The course then passes near Sensoji, the famous Asakusa Shrine, although not directly in front of it. We continued in traffic until Ueno, where we climbed a steep bridge over the rail lines to reach Ueno Park. Then another big climb to reach Todai, the famous Tokyo University. From there it’s a sweeping downhill to Tokyo Dome (where we didn’t stop to take pictures) and then after a few more turns and traffic lights, the climb up Kudanzaka to Budokan and the gorgeous Chidorigafuchi moat. (Sad to say all the cherry blossoms have passed for another year.)

Bicycle against railing overlooking moat with greenery
Chidorigafuchi: almost home

After Budokan it’s more up and down through Hanzomon and Kojimachi, and then all traffic back through Yotsuya and Shinjuku to home. I bid goodbye to the Halfakid at the corner and rolled into our building half an hour before I’d told Nana I would be home. (The Halfakid went on to circle around Komazawa Olympic Park and ride down to Tamagawa and back, racking up 100km total.)

Happy with that

There were no mechanicals today aside from the shifter cable adjustment — soon taken care of — and a little tightening of the brakes. That’s an astoundingly good first ride. I kept waiting for the other shoe to drop.

Dionysus has a very different character from Kuroko (and somewhat different from Ol’ Paint, for that matter). The tires are very narrow and the wheels light, which makes for fast acceleration and easy climbing (a bit more easy, anyway). The steering, as noted, is twitchy, although it’s soon got used to. The seating is rather more upright than Kuroko, obviously, and for me at least is going to be less comfortable in the long haul. But for what I intend this bike for — commuting, perhaps the occasional climb, and a bike to lend to guests — it’s perfect. For my usual weekend rides and longer tours, I’ll be sticking with Kuroko.

GPS track of Tokyo Landmarks ride
Dionysus Debut: Tokyo Landmarks

That’s me happy

Bicycle handlebar showing bell, Garmin GPS and light

Some last-minute touches for the bike this afternoon. I had a spare mount for the Garmin GPS, so I installed that. (I may not need the out-front mount that I’ve got on order which won’t arrive for another week.) And I put on the lights again after having charged them up last night.

I was still puzzling about the shifting problem, where the derailleur would move to larger cogs just fine but not smaller ones. My intuition (and a lot of bulletin board posts) suggested the shifter cable was sticking, so I removed it and reamed out all the cable housing ends with the awl and put it back together. The cable is moving completely freely, but the problem remained.

While I was pondering the next step, I decided to have another go at the bar end plugs. The Halfakid had tried with all his might to push them into the bar ends, but couldn’t get them in past the first notch. I’d shrugged at the time and figured that’s how it was meant to be, but then I noticed they were falling off. So I loosened the grips, brake levers and shifters to move them all inwards. Then I took the mallet to the bar end plugs. That’s all it took to get them in snugly. Then of course I had to retighten all those bits.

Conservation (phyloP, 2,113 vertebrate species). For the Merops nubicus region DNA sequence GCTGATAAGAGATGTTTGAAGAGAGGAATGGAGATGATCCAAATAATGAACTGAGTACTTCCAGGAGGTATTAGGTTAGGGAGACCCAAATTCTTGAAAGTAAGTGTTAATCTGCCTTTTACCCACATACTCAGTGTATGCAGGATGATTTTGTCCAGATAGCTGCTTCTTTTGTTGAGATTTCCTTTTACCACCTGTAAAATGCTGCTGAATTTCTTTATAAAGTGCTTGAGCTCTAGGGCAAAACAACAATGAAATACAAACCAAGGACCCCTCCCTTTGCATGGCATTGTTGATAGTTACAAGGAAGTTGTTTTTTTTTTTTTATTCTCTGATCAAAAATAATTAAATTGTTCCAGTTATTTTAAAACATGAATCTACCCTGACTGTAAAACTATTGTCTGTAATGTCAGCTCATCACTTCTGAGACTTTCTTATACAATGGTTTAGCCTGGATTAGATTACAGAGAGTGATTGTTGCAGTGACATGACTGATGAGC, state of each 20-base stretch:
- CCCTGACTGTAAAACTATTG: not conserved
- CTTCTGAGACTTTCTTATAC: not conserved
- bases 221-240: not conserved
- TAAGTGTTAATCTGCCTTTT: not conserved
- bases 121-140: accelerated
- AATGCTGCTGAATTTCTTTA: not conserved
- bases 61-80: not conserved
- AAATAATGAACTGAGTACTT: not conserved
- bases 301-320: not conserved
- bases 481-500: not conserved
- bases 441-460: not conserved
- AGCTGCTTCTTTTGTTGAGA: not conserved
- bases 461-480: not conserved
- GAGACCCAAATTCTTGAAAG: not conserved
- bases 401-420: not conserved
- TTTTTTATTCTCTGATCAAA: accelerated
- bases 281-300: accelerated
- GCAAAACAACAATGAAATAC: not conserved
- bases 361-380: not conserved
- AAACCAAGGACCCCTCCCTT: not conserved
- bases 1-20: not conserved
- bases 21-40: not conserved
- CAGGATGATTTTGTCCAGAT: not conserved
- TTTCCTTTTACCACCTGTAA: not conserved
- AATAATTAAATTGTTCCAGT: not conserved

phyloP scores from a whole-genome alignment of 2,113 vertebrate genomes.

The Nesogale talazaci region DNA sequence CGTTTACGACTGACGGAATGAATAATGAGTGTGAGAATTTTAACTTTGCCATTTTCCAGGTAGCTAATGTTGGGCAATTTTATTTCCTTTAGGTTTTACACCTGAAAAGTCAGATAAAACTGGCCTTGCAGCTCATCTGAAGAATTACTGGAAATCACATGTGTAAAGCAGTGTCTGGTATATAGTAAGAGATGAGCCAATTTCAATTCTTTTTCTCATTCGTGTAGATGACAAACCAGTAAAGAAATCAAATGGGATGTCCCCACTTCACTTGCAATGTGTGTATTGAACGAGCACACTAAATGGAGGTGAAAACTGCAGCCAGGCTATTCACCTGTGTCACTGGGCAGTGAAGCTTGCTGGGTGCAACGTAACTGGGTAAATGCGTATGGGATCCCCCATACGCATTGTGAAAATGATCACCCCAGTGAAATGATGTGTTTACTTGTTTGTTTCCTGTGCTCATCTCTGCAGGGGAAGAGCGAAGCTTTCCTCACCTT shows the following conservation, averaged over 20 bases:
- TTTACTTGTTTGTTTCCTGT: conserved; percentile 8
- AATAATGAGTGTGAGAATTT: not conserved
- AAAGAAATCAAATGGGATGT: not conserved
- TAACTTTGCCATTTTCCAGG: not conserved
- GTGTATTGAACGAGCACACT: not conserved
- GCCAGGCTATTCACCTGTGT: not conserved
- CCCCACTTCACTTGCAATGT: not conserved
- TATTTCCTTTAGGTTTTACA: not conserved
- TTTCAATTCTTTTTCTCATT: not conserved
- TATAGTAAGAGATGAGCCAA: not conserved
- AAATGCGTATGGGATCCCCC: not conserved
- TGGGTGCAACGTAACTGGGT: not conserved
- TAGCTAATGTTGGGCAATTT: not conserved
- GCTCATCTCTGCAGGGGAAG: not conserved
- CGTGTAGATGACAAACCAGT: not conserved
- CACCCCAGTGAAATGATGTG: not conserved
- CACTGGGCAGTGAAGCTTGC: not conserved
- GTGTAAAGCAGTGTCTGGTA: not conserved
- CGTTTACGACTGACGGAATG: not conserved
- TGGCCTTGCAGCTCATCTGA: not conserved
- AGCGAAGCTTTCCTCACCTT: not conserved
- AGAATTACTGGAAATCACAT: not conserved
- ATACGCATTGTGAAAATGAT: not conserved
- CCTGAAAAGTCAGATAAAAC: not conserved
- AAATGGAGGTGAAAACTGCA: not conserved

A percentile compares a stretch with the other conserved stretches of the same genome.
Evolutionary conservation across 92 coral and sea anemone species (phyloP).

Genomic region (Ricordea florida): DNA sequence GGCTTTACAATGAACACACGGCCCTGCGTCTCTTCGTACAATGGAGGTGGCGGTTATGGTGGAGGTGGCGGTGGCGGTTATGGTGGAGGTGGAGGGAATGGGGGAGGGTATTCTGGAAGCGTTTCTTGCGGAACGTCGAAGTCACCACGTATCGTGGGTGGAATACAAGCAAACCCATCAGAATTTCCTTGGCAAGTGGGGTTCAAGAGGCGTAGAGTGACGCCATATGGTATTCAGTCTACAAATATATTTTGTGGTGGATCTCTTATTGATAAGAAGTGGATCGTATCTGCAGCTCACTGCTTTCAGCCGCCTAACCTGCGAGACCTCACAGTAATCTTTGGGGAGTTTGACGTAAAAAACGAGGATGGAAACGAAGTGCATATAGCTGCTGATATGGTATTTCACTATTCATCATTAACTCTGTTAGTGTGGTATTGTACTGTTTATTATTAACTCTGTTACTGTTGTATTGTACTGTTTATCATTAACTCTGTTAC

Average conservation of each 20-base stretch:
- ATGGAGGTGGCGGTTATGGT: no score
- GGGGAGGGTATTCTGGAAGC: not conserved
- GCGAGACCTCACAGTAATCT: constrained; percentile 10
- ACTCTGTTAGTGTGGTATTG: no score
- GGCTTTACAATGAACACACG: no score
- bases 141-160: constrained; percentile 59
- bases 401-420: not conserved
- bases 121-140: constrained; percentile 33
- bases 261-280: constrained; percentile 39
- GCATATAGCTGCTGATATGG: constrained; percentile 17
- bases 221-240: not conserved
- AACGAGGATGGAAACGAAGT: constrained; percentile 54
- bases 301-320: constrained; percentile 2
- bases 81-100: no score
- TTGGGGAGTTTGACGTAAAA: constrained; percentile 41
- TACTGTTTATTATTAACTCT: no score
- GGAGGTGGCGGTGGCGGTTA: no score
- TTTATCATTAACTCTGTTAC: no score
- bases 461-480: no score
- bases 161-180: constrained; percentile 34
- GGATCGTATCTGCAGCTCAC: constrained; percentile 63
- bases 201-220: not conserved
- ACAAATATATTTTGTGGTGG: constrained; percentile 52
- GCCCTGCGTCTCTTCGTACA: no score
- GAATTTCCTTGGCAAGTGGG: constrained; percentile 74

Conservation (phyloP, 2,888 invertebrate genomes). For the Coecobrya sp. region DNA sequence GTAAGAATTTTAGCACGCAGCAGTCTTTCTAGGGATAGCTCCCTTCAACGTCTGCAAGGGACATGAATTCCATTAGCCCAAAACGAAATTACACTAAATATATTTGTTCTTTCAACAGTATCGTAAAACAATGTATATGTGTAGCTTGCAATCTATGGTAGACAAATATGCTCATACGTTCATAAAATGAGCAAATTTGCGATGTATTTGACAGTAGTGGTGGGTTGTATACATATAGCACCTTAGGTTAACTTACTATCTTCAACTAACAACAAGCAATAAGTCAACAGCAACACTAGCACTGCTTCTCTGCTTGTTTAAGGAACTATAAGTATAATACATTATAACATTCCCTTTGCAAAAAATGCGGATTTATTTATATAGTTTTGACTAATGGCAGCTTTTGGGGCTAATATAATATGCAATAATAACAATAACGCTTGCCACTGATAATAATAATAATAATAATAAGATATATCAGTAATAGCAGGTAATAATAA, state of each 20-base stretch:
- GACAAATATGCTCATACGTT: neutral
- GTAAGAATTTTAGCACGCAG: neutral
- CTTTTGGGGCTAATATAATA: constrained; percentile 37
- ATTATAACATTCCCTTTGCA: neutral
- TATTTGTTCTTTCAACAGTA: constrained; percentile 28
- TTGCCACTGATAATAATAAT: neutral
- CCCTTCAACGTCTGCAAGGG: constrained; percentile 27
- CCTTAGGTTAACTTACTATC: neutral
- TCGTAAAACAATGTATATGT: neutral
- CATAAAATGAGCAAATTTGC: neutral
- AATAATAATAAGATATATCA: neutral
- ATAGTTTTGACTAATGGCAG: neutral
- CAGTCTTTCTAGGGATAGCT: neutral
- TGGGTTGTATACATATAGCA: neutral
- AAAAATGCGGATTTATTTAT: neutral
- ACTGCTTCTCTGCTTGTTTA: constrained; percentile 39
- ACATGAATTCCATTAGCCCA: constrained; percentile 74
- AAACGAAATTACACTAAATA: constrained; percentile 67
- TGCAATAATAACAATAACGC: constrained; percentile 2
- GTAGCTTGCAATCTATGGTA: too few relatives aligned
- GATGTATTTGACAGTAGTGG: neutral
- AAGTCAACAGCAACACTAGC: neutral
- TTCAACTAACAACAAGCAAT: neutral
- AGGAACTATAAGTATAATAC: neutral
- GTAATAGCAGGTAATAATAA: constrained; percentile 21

Finally I had another look at the installation guide for the derailleur, and that showed me the problem. I had too much vertical gap between the derailleur’s jockey wheel and the largest cog. I backed off the B screw quite a bit and then ran through all the gears. Perfect shifting, up and down the range.

Ready for Sunday’s ride.

She’s ready

Bicycle on balcony overlooking cityscape

I had two orders of business today: cut the seatpost down to size and add lights and a bell.

Before cutting the seatpost I wanted to get a good idea what the minimum would be that I would need to remove. So I had a look at some photos of Ol’ Paint before the project began to see if I could get a good idea where the saddle used to be.

Ol' Paint before the work began
Ol’ Paint before the work began

It looks like the height of the seatpost was roughly equal to the distance from the top tube down to the silver sticker on the seat tube. The sticker is long gone, but it looks from that photo like it was in line with the brake mount. So using that as my guide, I figured I needed to cut about 10cm from the seatpost.

Cutting a seatpost with a hacksaw
Cut on the dotted line

By great coincidence, the seatpost already had a marking 10cm from the bottom: the line of minimum insertion. So the new line of minimum insertion will be 10cm from the new end of the seatpost.

I already had a hacksaw, so it was just a matter of perseverance. I’ve seen a number of bike assembly videos where they cut the steerer tube to length, and it always takes just about three strokes of the saw and then they cut to the finished product. I’m afraid it took me a bit more effort than that, particularly as I don’t have a proper vice. (And at one point I considered giving up and taking the seatpost into the workshop and using the vice there. But after a brief rest I continued sawing.)

Seatpost after cutting off end, with hacksaw